Recently a lot of discussions have been occurring on how AT decides whether to place a Transit Lane vs a Bus Lane, I decided the investigate and this is what I found.
According to the AT Code of Practice on the matter, the following flowchart is used
So for a route to qualify for a Bus Lane it has to
- Be either a Frequent Transit Network route or have 15bph.
- Have a Level of Service lower than C
- Then under a corridor productivity assessment be recommended as a Bus Lane which can be seen from the below example for Dominion Rd.
The productivity is calucated as follows:
Corridor productivity of the route is defined as the movement of people through a corridor by lane per hour. Corridor productivity is calculated by multiplying the number of person trips with travel speed, expressed as an average by lane for the corridor. As such, the higher the number of person trips accommodated by lane per hour, or the higher the corridor productivity, then the more efficiently the route is operating. Austroads have suggested a benchmark value of 38,000 person-km /hour per lane be used to reflect favourable corridor productivity or efficiency of a corridor. In practise, a corridor productivity of 75% of this benchmark or higher, is desirable on arterials. This Austroads value is derived from the productivity pertaining to a single lane carrying 900 vehicles/hour with an average travel speed of 35 km/h, which is representative of LOS B, and reflects a high level of productivity or efficiency for the route. Applying an average occupancy of 1.2 to 1.3 per vehicle, results in the 38,000 person-km/hour per lane value adopted in the assessment. By way of comparison, 20 buses travelling at the same average speed, with occupancies of 55 passengers per bus, surpasses this productivity benchmark, and demonstrates the significant potential buses have in exponentially increasing productivity along a corridor. Another way of describing this is to note that the efficiency of a bus lane with 20 well-occupied buses will always be greater than the alternative of allowing that lane to be filled with traffic. As an example, Dominion Road currently carries 34 buses in the morning peak hour. With the addition of a further 6 buses, the bus lane on Dominion Road will have the potential to operate at a productivity or efficiency, of double the 38,000 person-km/hour per lane benchmark. To achieve the same productivity without the bus lane, there would effectively need to be two additional general lanes added to the Dominion Road cross-section.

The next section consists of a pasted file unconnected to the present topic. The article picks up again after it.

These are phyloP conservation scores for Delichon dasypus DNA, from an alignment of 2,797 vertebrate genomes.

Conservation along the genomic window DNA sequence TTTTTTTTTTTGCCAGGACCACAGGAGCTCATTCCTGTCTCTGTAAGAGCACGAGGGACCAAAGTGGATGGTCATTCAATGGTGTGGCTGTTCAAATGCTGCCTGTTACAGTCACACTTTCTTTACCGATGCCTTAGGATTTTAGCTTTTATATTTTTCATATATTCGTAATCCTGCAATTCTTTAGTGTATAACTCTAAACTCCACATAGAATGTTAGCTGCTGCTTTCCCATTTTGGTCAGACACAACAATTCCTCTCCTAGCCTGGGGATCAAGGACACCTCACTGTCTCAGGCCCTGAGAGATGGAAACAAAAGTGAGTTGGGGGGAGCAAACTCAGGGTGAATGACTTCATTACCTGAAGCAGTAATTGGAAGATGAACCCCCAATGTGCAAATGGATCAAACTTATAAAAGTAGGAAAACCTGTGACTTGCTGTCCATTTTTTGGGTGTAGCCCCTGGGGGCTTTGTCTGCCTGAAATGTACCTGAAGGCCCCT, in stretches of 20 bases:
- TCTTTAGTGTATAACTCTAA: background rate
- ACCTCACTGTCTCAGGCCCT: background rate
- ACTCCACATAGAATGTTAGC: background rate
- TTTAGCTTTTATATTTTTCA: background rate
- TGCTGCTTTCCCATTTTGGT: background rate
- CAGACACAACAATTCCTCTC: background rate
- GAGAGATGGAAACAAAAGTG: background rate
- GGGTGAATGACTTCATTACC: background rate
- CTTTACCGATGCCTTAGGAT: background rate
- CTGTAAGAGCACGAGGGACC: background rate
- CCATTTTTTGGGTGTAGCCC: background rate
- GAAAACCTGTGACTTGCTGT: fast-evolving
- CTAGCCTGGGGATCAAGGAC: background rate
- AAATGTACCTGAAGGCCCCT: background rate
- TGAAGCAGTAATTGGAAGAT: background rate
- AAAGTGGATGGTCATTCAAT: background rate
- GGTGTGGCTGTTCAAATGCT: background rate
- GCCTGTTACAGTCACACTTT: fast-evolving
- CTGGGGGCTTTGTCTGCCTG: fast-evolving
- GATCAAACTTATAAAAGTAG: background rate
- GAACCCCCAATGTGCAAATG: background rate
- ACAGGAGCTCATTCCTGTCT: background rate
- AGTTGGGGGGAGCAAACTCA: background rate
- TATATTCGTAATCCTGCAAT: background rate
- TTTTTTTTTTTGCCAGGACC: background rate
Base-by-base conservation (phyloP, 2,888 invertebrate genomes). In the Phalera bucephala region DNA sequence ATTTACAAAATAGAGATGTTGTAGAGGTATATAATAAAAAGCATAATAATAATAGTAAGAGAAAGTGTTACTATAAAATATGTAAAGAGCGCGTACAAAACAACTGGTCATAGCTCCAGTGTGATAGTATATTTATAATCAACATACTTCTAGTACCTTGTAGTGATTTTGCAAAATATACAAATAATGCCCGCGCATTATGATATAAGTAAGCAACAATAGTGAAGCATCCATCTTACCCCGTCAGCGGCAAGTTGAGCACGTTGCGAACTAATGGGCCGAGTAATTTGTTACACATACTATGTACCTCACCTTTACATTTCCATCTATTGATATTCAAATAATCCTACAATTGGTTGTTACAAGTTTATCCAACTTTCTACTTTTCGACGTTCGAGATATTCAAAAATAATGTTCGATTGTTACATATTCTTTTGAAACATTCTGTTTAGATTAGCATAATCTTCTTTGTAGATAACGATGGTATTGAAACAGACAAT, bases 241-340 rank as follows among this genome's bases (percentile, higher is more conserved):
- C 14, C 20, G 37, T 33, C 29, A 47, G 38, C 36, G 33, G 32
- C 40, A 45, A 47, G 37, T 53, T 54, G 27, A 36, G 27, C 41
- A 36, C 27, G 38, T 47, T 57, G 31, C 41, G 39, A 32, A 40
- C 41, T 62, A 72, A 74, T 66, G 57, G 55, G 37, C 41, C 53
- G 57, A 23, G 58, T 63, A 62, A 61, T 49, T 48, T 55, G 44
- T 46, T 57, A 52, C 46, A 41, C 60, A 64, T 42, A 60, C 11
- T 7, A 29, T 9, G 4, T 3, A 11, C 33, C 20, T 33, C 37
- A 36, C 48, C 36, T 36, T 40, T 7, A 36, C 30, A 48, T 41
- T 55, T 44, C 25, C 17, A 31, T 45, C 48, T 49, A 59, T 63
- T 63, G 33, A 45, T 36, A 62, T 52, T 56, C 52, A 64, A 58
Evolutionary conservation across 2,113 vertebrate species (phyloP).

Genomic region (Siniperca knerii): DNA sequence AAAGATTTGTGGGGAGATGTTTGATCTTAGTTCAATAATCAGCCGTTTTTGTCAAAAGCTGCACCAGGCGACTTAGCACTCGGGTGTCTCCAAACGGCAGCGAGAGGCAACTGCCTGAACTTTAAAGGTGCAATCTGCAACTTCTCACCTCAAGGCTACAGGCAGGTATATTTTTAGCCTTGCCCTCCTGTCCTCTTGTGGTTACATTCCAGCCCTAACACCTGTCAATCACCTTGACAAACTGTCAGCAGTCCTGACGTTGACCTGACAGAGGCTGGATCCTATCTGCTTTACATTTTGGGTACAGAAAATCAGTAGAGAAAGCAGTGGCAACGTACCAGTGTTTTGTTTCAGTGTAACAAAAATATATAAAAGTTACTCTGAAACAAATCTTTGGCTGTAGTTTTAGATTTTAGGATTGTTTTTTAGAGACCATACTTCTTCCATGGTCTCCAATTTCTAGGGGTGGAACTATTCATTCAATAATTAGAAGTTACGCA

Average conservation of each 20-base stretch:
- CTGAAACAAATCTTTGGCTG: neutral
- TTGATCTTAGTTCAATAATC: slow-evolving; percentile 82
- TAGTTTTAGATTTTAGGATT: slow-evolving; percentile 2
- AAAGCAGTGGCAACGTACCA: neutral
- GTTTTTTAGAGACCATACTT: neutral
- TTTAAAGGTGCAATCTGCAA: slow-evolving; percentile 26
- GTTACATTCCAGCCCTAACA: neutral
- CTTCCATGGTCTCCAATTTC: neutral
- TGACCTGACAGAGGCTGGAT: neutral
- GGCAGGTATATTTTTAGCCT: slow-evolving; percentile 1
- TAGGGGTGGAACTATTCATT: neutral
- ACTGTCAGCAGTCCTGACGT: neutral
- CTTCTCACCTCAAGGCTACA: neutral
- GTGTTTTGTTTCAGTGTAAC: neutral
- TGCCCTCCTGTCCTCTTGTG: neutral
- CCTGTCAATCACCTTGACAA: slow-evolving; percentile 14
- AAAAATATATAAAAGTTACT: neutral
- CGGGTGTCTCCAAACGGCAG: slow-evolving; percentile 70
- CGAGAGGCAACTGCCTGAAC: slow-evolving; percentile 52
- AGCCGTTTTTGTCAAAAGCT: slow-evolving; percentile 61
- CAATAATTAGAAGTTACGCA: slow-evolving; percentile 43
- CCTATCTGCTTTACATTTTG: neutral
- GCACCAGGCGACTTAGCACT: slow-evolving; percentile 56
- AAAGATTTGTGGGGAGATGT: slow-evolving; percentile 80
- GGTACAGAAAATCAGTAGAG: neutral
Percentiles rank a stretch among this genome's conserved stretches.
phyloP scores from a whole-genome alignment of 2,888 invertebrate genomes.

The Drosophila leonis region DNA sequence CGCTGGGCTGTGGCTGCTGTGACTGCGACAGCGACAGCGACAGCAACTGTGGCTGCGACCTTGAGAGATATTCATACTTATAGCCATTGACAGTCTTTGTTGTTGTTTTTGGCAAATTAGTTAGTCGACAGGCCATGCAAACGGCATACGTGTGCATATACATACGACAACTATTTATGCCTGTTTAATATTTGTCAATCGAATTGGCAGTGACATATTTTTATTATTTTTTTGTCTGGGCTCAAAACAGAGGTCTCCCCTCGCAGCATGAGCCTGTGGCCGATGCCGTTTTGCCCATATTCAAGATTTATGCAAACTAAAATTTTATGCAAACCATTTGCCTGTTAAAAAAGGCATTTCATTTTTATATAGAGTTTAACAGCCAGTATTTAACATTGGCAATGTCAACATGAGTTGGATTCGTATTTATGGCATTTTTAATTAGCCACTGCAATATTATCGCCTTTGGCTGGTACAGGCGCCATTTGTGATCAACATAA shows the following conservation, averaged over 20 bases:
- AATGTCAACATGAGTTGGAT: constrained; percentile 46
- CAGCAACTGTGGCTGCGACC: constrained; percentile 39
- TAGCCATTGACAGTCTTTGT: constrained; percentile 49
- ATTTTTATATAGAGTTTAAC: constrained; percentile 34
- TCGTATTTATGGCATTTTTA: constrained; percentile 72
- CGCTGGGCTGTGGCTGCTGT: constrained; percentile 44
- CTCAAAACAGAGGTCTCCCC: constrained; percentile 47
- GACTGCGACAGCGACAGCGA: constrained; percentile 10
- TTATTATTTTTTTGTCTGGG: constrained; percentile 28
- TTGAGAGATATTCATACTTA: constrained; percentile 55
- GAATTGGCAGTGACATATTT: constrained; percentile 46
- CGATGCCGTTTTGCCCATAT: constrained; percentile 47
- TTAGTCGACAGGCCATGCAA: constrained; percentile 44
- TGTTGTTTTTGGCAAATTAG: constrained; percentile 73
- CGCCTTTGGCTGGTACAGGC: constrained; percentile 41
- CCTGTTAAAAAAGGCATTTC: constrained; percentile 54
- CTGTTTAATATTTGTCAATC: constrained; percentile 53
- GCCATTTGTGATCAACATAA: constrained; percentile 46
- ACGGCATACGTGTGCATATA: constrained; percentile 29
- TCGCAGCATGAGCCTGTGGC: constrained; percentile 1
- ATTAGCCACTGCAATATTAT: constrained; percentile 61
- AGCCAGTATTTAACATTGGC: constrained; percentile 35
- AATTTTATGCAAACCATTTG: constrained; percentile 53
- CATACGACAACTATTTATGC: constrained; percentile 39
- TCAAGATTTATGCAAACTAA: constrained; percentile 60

Taxis are also allowed to use Transit Lanes regardless of passenger or not:
Taxis are permitted to travel on T2 or T3 lanes, whether or not there are an appropriate number of people on board, on the basis of the vehicle being a passenger service vehicle. This however does not apply to bus lanes.
However, the big weakness, especially with Transit Lanes, is the non-compliance as they are much harder to enforce. If we are to stick with T3 lanes for major Bus Lanes we really need to get better on this.
Another weakness is also, for example, take Manukau Rd is extra congestion is caused by cars merging in/out of the Transit Lanes to try to overtake buses.
It would also be interesting to see a recent Corridor Productivity Assessment for Manukau & Onewa Rds
So what do you think of the AT Code of Practice standards on the issue?